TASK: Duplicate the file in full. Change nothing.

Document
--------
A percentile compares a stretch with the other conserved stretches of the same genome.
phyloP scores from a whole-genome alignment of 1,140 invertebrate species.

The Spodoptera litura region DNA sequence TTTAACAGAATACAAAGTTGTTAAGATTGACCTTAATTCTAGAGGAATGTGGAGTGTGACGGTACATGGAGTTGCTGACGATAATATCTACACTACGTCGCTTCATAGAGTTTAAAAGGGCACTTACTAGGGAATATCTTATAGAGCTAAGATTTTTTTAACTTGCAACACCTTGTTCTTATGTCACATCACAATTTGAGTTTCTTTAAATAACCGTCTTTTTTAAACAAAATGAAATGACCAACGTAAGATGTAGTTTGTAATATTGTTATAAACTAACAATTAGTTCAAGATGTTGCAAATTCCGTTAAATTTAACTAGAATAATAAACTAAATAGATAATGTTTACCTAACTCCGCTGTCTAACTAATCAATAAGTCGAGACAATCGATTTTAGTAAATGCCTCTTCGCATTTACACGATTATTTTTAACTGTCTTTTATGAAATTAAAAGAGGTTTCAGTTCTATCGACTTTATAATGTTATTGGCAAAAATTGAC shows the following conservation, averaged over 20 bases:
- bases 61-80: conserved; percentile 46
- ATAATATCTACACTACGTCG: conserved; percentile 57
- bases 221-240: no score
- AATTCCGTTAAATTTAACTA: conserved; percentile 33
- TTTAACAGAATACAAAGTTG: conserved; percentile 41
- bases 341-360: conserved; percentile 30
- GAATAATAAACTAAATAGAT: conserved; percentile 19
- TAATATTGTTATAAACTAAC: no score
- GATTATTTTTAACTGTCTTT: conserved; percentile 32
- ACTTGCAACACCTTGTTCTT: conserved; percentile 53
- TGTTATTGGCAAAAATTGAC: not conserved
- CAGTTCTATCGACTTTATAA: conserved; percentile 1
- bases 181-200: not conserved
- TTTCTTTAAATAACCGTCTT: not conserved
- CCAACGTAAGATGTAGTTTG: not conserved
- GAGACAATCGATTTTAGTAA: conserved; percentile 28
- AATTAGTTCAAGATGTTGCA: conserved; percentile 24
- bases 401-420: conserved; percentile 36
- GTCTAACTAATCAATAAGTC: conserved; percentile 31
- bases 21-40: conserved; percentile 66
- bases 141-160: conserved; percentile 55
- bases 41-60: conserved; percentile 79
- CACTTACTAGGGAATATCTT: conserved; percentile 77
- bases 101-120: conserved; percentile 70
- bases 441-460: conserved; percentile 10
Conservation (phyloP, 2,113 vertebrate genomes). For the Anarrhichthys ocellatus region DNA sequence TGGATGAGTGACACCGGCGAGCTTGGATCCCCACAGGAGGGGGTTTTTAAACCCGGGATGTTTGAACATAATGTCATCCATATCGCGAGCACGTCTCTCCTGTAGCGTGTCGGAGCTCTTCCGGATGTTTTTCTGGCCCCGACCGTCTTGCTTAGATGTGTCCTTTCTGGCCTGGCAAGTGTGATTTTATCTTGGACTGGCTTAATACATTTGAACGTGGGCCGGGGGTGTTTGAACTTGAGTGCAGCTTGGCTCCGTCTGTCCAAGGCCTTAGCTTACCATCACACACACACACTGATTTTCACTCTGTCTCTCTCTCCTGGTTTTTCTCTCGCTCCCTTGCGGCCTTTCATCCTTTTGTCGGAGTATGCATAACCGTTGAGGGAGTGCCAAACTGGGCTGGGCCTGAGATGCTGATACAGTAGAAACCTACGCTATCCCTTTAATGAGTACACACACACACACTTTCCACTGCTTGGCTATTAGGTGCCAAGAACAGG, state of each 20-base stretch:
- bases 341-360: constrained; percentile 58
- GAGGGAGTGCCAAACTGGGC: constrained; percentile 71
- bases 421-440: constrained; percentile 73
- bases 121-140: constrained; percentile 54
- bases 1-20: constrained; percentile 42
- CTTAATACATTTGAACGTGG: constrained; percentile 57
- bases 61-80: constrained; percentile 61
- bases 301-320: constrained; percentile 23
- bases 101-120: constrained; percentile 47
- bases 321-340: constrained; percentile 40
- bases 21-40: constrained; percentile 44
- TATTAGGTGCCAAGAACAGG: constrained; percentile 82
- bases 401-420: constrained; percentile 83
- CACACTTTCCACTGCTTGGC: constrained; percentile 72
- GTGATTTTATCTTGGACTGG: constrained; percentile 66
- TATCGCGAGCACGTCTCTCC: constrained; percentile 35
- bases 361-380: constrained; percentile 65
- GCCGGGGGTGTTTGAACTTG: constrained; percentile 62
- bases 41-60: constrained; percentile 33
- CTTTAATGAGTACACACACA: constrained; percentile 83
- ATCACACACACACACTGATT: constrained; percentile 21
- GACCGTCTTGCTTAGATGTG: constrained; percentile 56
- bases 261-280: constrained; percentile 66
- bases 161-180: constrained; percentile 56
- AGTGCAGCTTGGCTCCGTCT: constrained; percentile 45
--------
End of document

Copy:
A percentile compares a stretch with the other conserved stretches of the same genome.
phyloP scores from a whole-genome alignment of 1,140 invertebrate species.

The Spodoptera litura region DNA sequence TTTAACAGAATACAAAGTTGTTAAGATTGACCTTAATTCTAGAGGAATGTGGAGTGTGACGGTACATGGAGTTGCTGACGATAATATCTACACTACGTCGCTTCATAGAGTTTAAAAGGGCACTTACTAGGGAATATCTTATAGAGCTAAGATTTTTTTAACTTGCAACACCTTGTTCTTATGTCACATCACAATTTGAGTTTCTTTAAATAACCGTCTTTTTTAAACAAAATGAAATGACCAACGTAAGATGTAGTTTGTAATATTGTTATAAACTAACAATTAGTTCAAGATGTTGCAAATTCCGTTAAATTTAACTAGAATAATAAACTAAATAGATAATGTTTACCTAACTCCGCTGTCTAACTAATCAATAAGTCGAGACAATCGATTTTAGTAAATGCCTCTTCGCATTTACACGATTATTTTTAACTGTCTTTTATGAAATTAAAAGAGGTTTCAGTTCTATCGACTTTATAATGTTATTGGCAAAAATTGAC shows the following conservation, averaged over 20 bases:
- bases 61-80: conserved; percentile 46
- ATAATATCTACACTACGTCG: conserved; percentile 57
- bases 221-240: no score
- AATTCCGTTAAATTTAACTA: conserved; percentile 33
- TTTAACAGAATACAAAGTTG: conserved; percentile 41
- bases 341-360: conserved; percentile 30
- GAATAATAAACTAAATAGAT: conserved; percentile 19
- TAATATTGTTATAAACTAAC: no score
- GATTATTTTTAACTGTCTTT: conserved; percentile 32
- ACTTGCAACACCTTGTTCTT: conserved; percentile 53
- TGTTATTGGCAAAAATTGAC: not conserved
- CAGTTCTATCGACTTTATAA: conserved; percentile 1
- bases 181-200: not conserved
- TTTCTTTAAATAACCGTCTT: not conserved
- CCAACGTAAGATGTAGTTTG: not conserved
- GAGACAATCGATTTTAGTAA: conserved; percentile 28
- AATTAGTTCAAGATGTTGCA: conserved; percentile 24
- bases 401-420: conserved; percentile 36
- GTCTAACTAATCAATAAGTC: conserved; percentile 31
- bases 21-40: conserved; percentile 66
- bases 141-160: conserved; percentile 55
- bases 41-60: conserved; percentile 79
- CACTTACTAGGGAATATCTT: conserved; percentile 77
- bases 101-120: conserved; percentile 70
- bases 441-460: conserved; percentile 10
Conservation (phyloP, 2,113 vertebrate genomes). For the Anarrhichthys ocellatus region DNA sequence TGGATGAGTGACACCGGCGAGCTTGGATCCCCACAGGAGGGGGTTTTTAAACCCGGGATGTTTGAACATAATGTCATCCATATCGCGAGCACGTCTCTCCTGTAGCGTGTCGGAGCTCTTCCGGATGTTTTTCTGGCCCCGACCGTCTTGCTTAGATGTGTCCTTTCTGGCCTGGCAAGTGTGATTTTATCTTGGACTGGCTTAATACATTTGAACGTGGGCCGGGGGTGTTTGAACTTGAGTGCAGCTTGGCTCCGTCTGTCCAAGGCCTTAGCTTACCATCACACACACACACTGATTTTCACTCTGTCTCTCTCTCCTGGTTTTTCTCTCGCTCCCTTGCGGCCTTTCATCCTTTTGTCGGAGTATGCATAACCGTTGAGGGAGTGCCAAACTGGGCTGGGCCTGAGATGCTGATACAGTAGAAACCTACGCTATCCCTTTAATGAGTACACACACACACACTTTCCACTGCTTGGCTATTAGGTGCCAAGAACAGG, state of each 20-base stretch:
- bases 341-360: constrained; percentile 58
- GAGGGAGTGCCAAACTGGGC: constrained; percentile 71
- bases 421-440: constrained; percentile 73
- bases 121-140: constrained; percentile 54
- bases 1-20: constrained; percentile 42
- CTTAATACATTTGAACGTGG: constrained; percentile 57
- bases 61-80: constrained; percentile 61
- bases 301-320: constrained; percentile 23
- bases 101-120: constrained; percentile 47
- bases 321-340: constrained; percentile 40
- bases 21-40: constrained; percentile 44
- TATTAGGTGCCAAGAACAGG: constrained; percentile 82
- bases 401-420: constrained; percentile 83
- CACACTTTCCACTGCTTGGC: constrained; percentile 72
- GTGATTTTATCTTGGACTGG: constrained; percentile 66
- TATCGCGAGCACGTCTCTCC: constrained; percentile 35
- bases 361-380: constrained; percentile 65
- GCCGGGGGTGTTTGAACTTG: constrained; percentile 62
- bases 41-60: constrained; percentile 33
- CTTTAATGAGTACACACACA: constrained; percentile 83
- ATCACACACACACACTGATT: constrained; percentile 21
- GACCGTCTTGCTTAGATGTG: constrained; percentile 56
- bases 261-280: constrained; percentile 66
- bases 161-180: constrained; percentile 56
- AGTGCAGCTTGGCTCCGTCT: constrained; percentile 45